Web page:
RBNZ restrictions on high loan to value ratio (LVR) mortgages came into effect on 1 October 2013. They are already biting – with ASB pulling its high LVR approvals. By definition, the new rules will reduce high LVR borrowing growth, but not necessarily total borrowing (because banks are now incentivised to lend ‘traditional’ mortgages). The international evidence on impact on house prices is mixed at best and the RBNZ’s regulatory impact assessment is pretty up front about it.
Where I disagree
The purpose of the new rules is to reduce the amount of risk accumulating in the banking sector. The RBNZ’s aim should not be to reduce credit growth or house price growth per se, rather systemic risk arising from high risk debt that may have implications for financial stability, and in turn, economic stability. But it feels like the RBNZ is really targeting house prices.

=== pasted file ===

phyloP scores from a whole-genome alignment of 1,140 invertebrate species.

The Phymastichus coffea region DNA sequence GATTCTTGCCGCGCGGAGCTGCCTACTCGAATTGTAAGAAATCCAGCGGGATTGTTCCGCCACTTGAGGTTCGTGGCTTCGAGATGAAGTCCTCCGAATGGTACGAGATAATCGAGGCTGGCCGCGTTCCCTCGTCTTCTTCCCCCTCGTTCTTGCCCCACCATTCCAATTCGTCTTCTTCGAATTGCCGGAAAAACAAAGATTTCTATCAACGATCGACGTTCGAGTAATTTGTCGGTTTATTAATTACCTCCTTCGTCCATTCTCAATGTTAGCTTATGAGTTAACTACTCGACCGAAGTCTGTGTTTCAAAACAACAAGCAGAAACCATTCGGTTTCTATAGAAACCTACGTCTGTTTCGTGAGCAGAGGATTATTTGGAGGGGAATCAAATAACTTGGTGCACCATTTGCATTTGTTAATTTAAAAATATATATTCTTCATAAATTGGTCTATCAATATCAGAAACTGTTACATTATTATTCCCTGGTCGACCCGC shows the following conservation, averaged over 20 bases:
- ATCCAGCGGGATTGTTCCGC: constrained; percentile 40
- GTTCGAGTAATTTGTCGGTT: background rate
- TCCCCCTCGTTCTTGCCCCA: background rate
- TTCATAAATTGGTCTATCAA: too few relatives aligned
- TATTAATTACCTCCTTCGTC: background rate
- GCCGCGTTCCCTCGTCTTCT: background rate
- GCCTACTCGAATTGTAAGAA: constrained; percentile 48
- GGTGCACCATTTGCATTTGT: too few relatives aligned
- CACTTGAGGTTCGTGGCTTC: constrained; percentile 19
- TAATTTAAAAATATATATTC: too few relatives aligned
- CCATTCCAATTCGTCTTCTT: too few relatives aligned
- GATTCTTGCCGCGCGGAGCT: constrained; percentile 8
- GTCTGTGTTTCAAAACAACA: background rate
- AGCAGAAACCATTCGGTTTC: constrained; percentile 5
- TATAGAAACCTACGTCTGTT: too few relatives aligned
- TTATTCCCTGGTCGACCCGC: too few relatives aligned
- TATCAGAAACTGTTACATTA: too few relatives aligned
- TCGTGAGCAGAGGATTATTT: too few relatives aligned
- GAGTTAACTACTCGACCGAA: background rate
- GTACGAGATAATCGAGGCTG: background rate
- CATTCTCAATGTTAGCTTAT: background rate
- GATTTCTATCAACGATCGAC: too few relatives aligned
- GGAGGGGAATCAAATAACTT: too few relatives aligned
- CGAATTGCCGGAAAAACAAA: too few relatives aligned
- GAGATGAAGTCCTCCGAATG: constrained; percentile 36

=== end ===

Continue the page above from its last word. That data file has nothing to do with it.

The RBNZ should keep the financial stability tools as separate from monetary policy as possible. Focussing on risk in the financial system in a consistent manner would keep monetary policy independent/free of political interference. Politicians will be running interference with this policy – as we have already seen from National, Labour and Greens. This political interference should be a good reason to ask if the RBNZ should be doing both monetary policy and financial stability.